When the Browns explained their plans to Brian Hoyer about bringing rookie Johnny Manziel into the game, Cleveland's starting quarterback bit his lip and devised one of his own.
National debate over solitary confinement puts spotlight on Angola inmate’s 35 years in ‘the hole’
If you didn’t know Alison, Sheriff Mike Neustrom’s 42-year-old daughter who died Wednesday after battling cancer for a year, you missed out on something really special.
Asserting that the LPSB's taxpayer-funded report on the results of the superintendent investigation is a public record, TDA's executive editor takes the gloves off.
Tyson Dupuis accumulated three OWI arrests in less than 10 years, with his most recent resulting in the death of an 18-year-old Crowley woman in 2011, yet his punishment would only amount to a year in prison.
Hugh Freeze has firsthand knowledge of the Sun Belt Conference, having coached at Arkansas State in 2011 before moving on to Mississippi.
A federal grand jury has charged a 56-year-old Lafayette man with income tax fraud for allegedly failing to report hundreds of thousands of dollars in income.
The LPSB voted 6-3 to accept charges against Superintendent Pat Cooper and pave the way for his upcoming termination hearing.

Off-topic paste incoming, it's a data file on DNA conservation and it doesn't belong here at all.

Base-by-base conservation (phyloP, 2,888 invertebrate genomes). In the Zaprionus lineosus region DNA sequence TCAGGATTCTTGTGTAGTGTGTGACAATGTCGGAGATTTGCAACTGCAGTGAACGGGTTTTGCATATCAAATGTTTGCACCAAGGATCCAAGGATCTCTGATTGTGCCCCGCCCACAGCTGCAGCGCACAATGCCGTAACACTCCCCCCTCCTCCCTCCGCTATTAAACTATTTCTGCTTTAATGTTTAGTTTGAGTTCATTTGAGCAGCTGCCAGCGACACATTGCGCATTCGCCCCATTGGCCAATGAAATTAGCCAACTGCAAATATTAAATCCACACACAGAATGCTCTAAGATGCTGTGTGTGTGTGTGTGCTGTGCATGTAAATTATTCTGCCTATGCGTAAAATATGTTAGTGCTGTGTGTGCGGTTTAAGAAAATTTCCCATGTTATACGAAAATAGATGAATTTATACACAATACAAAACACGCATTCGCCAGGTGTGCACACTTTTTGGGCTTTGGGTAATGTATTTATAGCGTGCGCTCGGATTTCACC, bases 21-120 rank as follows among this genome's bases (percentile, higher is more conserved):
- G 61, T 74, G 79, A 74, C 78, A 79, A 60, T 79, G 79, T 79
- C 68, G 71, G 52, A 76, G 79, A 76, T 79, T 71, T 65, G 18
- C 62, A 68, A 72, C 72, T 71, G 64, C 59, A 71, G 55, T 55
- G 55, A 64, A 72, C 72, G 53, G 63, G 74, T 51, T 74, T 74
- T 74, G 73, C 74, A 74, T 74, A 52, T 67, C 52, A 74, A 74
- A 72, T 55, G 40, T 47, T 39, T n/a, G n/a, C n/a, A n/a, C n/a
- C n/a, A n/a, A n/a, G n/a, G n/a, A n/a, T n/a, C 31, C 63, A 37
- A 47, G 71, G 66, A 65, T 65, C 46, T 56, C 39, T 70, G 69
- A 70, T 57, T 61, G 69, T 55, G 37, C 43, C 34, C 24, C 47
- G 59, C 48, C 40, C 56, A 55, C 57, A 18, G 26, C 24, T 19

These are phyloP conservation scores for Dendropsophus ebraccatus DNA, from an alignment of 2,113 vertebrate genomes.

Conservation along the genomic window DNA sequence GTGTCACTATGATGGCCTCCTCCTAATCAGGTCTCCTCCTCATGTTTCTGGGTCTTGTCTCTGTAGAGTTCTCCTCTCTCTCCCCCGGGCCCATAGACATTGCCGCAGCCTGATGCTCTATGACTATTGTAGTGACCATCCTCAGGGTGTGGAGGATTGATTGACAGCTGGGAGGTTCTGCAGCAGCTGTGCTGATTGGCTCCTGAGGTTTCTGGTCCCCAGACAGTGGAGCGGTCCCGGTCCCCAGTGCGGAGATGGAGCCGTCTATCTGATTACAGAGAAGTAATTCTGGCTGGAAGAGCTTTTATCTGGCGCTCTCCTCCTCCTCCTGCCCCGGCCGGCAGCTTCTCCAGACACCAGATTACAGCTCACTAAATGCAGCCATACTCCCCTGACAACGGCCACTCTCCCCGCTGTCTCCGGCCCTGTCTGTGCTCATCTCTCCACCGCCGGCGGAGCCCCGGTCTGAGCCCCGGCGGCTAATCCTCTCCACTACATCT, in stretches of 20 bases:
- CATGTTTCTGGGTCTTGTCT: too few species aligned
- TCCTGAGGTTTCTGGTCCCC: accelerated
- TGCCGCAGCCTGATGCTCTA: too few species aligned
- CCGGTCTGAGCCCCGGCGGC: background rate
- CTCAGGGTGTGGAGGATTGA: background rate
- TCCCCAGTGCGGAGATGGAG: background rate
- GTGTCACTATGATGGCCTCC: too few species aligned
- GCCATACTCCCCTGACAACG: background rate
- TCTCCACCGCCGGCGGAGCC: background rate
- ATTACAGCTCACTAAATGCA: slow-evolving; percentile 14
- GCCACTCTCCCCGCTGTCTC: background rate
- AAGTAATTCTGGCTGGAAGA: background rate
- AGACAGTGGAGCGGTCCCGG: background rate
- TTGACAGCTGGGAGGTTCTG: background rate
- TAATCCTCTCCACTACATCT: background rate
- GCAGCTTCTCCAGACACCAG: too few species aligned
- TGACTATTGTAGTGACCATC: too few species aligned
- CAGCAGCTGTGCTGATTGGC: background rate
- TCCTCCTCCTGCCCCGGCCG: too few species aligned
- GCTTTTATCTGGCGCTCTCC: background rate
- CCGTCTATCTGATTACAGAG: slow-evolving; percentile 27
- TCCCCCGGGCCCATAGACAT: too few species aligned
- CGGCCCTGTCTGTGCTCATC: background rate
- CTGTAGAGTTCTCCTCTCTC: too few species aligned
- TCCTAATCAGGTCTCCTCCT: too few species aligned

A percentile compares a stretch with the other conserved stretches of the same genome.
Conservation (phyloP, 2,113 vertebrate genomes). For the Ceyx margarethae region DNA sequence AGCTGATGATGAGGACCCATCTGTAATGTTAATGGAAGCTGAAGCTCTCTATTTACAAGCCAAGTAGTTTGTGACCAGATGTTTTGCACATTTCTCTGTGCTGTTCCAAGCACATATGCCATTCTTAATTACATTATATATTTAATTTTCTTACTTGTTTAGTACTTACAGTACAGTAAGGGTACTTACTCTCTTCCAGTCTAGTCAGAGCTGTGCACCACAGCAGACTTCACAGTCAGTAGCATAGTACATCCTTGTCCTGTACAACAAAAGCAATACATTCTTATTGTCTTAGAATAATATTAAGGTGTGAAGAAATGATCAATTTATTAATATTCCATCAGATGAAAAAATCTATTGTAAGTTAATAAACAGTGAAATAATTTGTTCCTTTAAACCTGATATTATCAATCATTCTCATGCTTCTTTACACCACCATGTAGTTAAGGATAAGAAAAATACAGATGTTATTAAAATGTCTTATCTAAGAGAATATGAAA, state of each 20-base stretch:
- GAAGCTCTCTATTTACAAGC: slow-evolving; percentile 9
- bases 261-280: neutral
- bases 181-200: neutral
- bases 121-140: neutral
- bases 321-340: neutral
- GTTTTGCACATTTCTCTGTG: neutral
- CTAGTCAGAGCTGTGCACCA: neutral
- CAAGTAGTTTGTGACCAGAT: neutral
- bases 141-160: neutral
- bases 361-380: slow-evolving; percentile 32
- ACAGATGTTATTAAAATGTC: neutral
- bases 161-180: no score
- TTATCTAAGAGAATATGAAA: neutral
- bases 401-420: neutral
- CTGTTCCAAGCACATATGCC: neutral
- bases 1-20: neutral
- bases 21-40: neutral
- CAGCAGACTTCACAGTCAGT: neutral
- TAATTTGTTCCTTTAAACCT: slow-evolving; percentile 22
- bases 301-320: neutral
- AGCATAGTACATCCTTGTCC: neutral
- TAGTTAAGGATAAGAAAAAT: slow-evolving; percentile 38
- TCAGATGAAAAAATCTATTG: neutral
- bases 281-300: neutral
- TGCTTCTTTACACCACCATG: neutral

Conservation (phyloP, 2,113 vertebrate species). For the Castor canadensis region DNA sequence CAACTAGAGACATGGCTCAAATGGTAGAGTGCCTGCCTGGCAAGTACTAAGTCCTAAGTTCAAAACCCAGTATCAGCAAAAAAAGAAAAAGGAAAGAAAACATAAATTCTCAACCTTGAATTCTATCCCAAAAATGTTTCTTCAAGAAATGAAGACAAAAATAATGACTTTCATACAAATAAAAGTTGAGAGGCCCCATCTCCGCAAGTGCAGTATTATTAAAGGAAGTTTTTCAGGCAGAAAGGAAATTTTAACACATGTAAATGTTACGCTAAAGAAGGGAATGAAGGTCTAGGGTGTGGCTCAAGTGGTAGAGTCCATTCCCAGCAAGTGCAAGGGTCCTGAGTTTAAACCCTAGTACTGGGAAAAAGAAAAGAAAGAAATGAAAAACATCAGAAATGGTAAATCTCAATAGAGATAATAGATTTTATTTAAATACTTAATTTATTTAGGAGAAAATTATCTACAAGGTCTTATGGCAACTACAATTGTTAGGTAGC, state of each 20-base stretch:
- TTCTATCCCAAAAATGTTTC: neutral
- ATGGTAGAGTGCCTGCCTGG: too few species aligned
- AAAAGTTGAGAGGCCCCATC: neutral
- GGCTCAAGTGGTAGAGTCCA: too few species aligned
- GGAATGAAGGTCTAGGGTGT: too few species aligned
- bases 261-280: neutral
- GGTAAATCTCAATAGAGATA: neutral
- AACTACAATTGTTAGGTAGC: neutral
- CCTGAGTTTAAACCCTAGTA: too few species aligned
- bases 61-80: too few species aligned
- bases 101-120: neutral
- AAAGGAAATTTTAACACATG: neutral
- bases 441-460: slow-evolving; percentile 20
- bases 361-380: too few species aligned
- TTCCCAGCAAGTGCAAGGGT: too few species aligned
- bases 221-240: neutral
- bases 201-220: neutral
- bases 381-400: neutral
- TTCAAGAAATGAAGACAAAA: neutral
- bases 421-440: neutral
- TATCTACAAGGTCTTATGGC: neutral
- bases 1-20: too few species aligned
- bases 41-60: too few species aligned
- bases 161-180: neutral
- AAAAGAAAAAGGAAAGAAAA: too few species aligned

The timing of U.S. District Judge Richard Haik's semi-retirement paves the way for a Dem, and perhaps the first African American, to serve the Western District.
After months of clamoring for Superintendent Pat Cooper’s job, the LPSB will get its chance this afternoon to get the ball rolling with a special meeting at 2:30 p.m.
Voters trying to sift through the details of 14 constitutional amendments on the Nov. 4 ballot have a guide they can consult.
Delcambre now has a boat launch that can handle four boats at a time and a new pavilion for the seafood and farmer's market.
Drew Brees sees plenty to like about the way New Orleans' offense is shaping up, even if it's not yet reflected in the win column.
About a week after mistakenly using a Twitter hashtag for the Cincinnati Bengals to wish the New Orleans Saints good luck, the Cassidy camp refers to the EPA as the “Energy Protection Agency.”
Lawmakers launched their latest effort Wednesday to try to chip away at a $12 billion backlog of road and bridge repair and improvement work across Louisiana, seeking ideas to raise new transportation dollars in an anti-tax environment.